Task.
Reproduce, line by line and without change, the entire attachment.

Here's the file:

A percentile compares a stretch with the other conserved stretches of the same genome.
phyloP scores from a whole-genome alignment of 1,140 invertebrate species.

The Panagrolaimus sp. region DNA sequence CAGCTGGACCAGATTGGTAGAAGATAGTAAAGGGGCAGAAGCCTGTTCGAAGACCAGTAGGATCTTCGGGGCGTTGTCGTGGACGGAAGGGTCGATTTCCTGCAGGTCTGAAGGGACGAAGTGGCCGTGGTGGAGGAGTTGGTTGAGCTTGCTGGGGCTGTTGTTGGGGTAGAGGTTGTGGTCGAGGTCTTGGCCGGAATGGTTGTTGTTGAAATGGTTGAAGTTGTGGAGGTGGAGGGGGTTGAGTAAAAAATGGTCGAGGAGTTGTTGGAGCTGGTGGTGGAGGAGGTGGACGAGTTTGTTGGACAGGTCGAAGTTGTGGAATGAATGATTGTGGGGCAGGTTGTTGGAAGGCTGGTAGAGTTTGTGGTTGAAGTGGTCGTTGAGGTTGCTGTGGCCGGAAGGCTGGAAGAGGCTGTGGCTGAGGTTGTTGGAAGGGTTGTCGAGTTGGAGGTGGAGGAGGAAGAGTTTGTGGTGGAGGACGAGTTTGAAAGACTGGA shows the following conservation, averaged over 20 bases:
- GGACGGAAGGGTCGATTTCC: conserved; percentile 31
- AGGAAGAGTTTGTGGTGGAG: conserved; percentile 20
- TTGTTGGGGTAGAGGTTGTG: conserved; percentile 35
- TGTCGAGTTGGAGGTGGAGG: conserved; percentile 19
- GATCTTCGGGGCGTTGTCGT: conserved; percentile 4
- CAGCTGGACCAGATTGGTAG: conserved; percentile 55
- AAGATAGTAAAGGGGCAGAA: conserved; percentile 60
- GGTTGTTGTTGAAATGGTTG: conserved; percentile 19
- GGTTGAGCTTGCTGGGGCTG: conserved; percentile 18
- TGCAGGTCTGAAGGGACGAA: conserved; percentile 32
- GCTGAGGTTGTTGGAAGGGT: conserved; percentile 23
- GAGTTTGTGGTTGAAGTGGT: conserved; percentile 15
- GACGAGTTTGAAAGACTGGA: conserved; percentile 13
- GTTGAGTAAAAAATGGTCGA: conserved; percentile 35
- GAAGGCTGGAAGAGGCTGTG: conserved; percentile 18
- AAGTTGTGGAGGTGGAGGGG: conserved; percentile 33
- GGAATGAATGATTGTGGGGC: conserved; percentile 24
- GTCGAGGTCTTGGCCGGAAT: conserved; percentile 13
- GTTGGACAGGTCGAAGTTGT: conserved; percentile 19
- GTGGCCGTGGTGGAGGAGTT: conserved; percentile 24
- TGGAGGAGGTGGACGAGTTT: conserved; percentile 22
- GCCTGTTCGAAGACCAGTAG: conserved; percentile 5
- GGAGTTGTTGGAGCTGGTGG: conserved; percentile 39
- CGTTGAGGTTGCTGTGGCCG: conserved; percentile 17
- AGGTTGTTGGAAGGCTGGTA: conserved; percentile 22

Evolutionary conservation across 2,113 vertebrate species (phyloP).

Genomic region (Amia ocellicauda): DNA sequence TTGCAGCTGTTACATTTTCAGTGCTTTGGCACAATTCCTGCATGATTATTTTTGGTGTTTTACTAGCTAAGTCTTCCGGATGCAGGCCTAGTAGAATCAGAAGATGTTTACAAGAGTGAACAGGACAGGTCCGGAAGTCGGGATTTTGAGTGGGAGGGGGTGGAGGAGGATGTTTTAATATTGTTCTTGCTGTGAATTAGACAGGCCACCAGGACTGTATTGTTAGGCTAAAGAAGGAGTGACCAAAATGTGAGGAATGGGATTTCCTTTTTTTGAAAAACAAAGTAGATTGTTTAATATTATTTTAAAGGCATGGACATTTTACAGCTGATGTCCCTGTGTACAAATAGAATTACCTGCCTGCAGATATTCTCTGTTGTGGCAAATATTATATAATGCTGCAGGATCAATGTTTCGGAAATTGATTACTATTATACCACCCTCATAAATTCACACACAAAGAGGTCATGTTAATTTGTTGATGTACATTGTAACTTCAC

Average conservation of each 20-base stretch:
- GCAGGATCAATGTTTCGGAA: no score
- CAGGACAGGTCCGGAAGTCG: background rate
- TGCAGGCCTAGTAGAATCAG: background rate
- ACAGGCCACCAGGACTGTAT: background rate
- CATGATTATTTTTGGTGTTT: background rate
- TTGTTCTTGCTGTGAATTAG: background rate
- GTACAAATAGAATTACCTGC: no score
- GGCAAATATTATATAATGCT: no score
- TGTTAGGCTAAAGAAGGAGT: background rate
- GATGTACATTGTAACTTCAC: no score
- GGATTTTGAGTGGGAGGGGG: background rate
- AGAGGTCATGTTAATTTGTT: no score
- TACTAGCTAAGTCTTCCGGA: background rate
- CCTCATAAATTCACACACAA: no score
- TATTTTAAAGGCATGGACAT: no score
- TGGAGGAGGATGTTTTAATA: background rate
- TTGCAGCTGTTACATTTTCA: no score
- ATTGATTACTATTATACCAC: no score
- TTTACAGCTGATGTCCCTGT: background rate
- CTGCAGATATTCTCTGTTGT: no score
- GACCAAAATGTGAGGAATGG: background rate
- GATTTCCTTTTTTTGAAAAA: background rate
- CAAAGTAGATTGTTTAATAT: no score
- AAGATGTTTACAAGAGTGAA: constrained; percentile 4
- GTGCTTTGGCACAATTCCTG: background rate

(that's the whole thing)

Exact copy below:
A percentile compares a stretch with the other conserved stretches of the same genome.
phyloP scores from a whole-genome alignment of 1,140 invertebrate species.

The Panagrolaimus sp. region DNA sequence CAGCTGGACCAGATTGGTAGAAGATAGTAAAGGGGCAGAAGCCTGTTCGAAGACCAGTAGGATCTTCGGGGCGTTGTCGTGGACGGAAGGGTCGATTTCCTGCAGGTCTGAAGGGACGAAGTGGCCGTGGTGGAGGAGTTGGTTGAGCTTGCTGGGGCTGTTGTTGGGGTAGAGGTTGTGGTCGAGGTCTTGGCCGGAATGGTTGTTGTTGAAATGGTTGAAGTTGTGGAGGTGGAGGGGGTTGAGTAAAAAATGGTCGAGGAGTTGTTGGAGCTGGTGGTGGAGGAGGTGGACGAGTTTGTTGGACAGGTCGAAGTTGTGGAATGAATGATTGTGGGGCAGGTTGTTGGAAGGCTGGTAGAGTTTGTGGTTGAAGTGGTCGTTGAGGTTGCTGTGGCCGGAAGGCTGGAAGAGGCTGTGGCTGAGGTTGTTGGAAGGGTTGTCGAGTTGGAGGTGGAGGAGGAAGAGTTTGTGGTGGAGGACGAGTTTGAAAGACTGGA shows the following conservation, averaged over 20 bases:
- GGACGGAAGGGTCGATTTCC: conserved; percentile 31
- AGGAAGAGTTTGTGGTGGAG: conserved; percentile 20
- TTGTTGGGGTAGAGGTTGTG: conserved; percentile 35
- TGTCGAGTTGGAGGTGGAGG: conserved; percentile 19
- GATCTTCGGGGCGTTGTCGT: conserved; percentile 4
- CAGCTGGACCAGATTGGTAG: conserved; percentile 55
- AAGATAGTAAAGGGGCAGAA: conserved; percentile 60
- GGTTGTTGTTGAAATGGTTG: conserved; percentile 19
- GGTTGAGCTTGCTGGGGCTG: conserved; percentile 18
- TGCAGGTCTGAAGGGACGAA: conserved; percentile 32
- GCTGAGGTTGTTGGAAGGGT: conserved; percentile 23
- GAGTTTGTGGTTGAAGTGGT: conserved; percentile 15
- GACGAGTTTGAAAGACTGGA: conserved; percentile 13
- GTTGAGTAAAAAATGGTCGA: conserved; percentile 35
- GAAGGCTGGAAGAGGCTGTG: conserved; percentile 18
- AAGTTGTGGAGGTGGAGGGG: conserved; percentile 33
- GGAATGAATGATTGTGGGGC: conserved; percentile 24
- GTCGAGGTCTTGGCCGGAAT: conserved; percentile 13
- GTTGGACAGGTCGAAGTTGT: conserved; percentile 19
- GTGGCCGTGGTGGAGGAGTT: conserved; percentile 24
- TGGAGGAGGTGGACGAGTTT: conserved; percentile 22
- GCCTGTTCGAAGACCAGTAG: conserved; percentile 5
- GGAGTTGTTGGAGCTGGTGG: conserved; percentile 39
- CGTTGAGGTTGCTGTGGCCG: conserved; percentile 17
- AGGTTGTTGGAAGGCTGGTA: conserved; percentile 22

Evolutionary conservation across 2,113 vertebrate species (phyloP).

Genomic region (Amia ocellicauda): DNA sequence TTGCAGCTGTTACATTTTCAGTGCTTTGGCACAATTCCTGCATGATTATTTTTGGTGTTTTACTAGCTAAGTCTTCCGGATGCAGGCCTAGTAGAATCAGAAGATGTTTACAAGAGTGAACAGGACAGGTCCGGAAGTCGGGATTTTGAGTGGGAGGGGGTGGAGGAGGATGTTTTAATATTGTTCTTGCTGTGAATTAGACAGGCCACCAGGACTGTATTGTTAGGCTAAAGAAGGAGTGACCAAAATGTGAGGAATGGGATTTCCTTTTTTTGAAAAACAAAGTAGATTGTTTAATATTATTTTAAAGGCATGGACATTTTACAGCTGATGTCCCTGTGTACAAATAGAATTACCTGCCTGCAGATATTCTCTGTTGTGGCAAATATTATATAATGCTGCAGGATCAATGTTTCGGAAATTGATTACTATTATACCACCCTCATAAATTCACACACAAAGAGGTCATGTTAATTTGTTGATGTACATTGTAACTTCAC

Average conservation of each 20-base stretch:
- GCAGGATCAATGTTTCGGAA: no score
- CAGGACAGGTCCGGAAGTCG: background rate
- TGCAGGCCTAGTAGAATCAG: background rate
- ACAGGCCACCAGGACTGTAT: background rate
- CATGATTATTTTTGGTGTTT: background rate
- TTGTTCTTGCTGTGAATTAG: background rate
- GTACAAATAGAATTACCTGC: no score
- GGCAAATATTATATAATGCT: no score
- TGTTAGGCTAAAGAAGGAGT: background rate
- GATGTACATTGTAACTTCAC: no score
- GGATTTTGAGTGGGAGGGGG: background rate
- AGAGGTCATGTTAATTTGTT: no score
- TACTAGCTAAGTCTTCCGGA: background rate
- CCTCATAAATTCACACACAA: no score
- TATTTTAAAGGCATGGACAT: no score
- TGGAGGAGGATGTTTTAATA: background rate
- TTGCAGCTGTTACATTTTCA: no score
- ATTGATTACTATTATACCAC: no score
- TTTACAGCTGATGTCCCTGT: background rate
- CTGCAGATATTCTCTGTTGT: no score
- GACCAAAATGTGAGGAATGG: background rate
- GATTTCCTTTTTTTGAAAAA: background rate
- CAAAGTAGATTGTTTAATAT: no score
- AAGATGTTTACAAGAGTGAA: constrained; percentile 4
- GTGCTTTGGCACAATTCCTG: background rate